Cables and connectors are the easiest and most difficult objects to test, and they usually have to be tested at the same time; An interconnect component that processes RF, especially tens of GHz signals, will be difficult to test… Why? Because everything will affect the performance, including setting, test instrument and setting, material, dimensional accuracy, bending, operation mode and so on.

There is another common connection scheme that should be easier to detect, that is, the widely used crimp connection (crimp); In principle, this connection is very direct, because the connector is squeezed onto the line with manual or electric auxiliary crimper, and the line and connector are deformed in plastic mode and closely combined into a pair, so they should be strong electrically and mechanically. If fabricated correctly, the crimp interconnection has the additional advantages of low impedance, reliability and relatively low cost.

There are many kinds of crimping connectors on the market, including fork and ring terminals; However, according to the experience of the author’s colleague, Martin Rowe, senior technical editor of EE ties / EDN, poor crimping connectors can lead to heating and even fire.

The big problem of testing crimped connectors was solved by NASA

Paradoxically, although the crimp connection is completely visible to the naked eye, it is difficult to detect; Many factors can lead to errors, such as unevenly applied crimping force, misaligned lines, too much pressure (which may lead to small cracks in solid or standard lines), too little pressure (which usually leads to intermittent connections due to vibration), etc.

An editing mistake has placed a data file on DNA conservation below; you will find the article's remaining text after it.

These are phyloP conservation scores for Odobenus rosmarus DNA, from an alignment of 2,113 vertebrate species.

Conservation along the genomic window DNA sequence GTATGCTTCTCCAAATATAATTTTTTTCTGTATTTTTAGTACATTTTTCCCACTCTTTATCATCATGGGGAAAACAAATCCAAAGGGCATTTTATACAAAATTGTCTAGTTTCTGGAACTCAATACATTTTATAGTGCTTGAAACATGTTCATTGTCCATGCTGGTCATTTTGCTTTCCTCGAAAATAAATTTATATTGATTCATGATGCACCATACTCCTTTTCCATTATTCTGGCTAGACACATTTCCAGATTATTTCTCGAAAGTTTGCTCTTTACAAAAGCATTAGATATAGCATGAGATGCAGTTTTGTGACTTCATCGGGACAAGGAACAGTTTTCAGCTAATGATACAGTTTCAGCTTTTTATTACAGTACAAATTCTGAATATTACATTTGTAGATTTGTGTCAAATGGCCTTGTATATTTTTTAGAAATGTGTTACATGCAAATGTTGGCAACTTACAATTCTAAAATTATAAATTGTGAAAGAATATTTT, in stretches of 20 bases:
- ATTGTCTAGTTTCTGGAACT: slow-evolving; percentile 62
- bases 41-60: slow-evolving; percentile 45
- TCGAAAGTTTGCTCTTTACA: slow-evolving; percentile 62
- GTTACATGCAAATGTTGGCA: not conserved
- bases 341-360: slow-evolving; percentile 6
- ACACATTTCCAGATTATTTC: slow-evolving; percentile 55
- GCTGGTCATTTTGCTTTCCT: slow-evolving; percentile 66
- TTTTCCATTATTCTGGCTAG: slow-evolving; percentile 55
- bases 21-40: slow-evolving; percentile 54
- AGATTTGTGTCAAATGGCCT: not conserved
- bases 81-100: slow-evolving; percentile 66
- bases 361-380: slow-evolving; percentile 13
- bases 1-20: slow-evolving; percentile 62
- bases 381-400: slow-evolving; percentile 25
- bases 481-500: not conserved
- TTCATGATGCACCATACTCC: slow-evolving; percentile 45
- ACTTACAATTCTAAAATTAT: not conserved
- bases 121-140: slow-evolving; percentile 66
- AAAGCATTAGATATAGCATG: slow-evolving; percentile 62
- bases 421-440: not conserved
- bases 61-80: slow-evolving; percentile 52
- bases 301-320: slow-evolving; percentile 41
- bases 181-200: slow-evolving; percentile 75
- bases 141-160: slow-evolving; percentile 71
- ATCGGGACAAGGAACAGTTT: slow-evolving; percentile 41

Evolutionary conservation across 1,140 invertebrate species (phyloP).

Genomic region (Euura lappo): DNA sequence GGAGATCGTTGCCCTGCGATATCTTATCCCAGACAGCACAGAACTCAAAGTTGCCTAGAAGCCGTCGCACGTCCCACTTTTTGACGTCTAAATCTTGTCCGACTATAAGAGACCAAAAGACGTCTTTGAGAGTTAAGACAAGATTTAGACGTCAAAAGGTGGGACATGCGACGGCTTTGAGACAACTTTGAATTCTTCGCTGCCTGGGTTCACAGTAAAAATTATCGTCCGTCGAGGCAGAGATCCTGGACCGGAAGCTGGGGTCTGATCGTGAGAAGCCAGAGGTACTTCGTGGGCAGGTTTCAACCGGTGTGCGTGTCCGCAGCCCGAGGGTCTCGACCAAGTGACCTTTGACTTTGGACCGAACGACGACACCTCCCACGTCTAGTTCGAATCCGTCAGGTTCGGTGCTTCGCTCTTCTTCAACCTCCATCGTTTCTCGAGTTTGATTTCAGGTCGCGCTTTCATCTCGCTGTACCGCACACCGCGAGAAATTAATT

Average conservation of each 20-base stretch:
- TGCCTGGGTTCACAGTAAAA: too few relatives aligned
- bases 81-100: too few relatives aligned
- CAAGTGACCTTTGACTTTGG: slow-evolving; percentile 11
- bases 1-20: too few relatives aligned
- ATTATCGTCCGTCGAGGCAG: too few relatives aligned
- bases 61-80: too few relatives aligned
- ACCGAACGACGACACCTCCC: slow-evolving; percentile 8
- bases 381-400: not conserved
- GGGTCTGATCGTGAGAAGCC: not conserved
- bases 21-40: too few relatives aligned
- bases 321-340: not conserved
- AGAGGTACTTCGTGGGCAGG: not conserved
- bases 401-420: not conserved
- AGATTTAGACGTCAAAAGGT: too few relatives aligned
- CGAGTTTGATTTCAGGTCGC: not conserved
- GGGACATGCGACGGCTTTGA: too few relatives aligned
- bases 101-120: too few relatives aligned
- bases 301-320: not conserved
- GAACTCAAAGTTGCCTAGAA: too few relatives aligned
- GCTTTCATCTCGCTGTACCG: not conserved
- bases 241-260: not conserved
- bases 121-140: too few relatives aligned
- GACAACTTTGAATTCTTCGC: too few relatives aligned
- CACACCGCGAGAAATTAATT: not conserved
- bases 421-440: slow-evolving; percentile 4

It is not appropriate to test the quality of the crimped link by disassembly or pull to failure test, because it needs to destroy the link itself; Disassembly can only be used for random testing of samples or to verify settings. So how do you test these links in a fast and non-destructive way? They are important link interfaces of the system, and reliability is very important.

In order to solve this problem, the Langley Research Center of NASA proposed a real-time ultrasonic equipment to judge whether the link passed the test with advanced signal analysis; The system (now licensed) transmits a sound wave when making a crimp connection.

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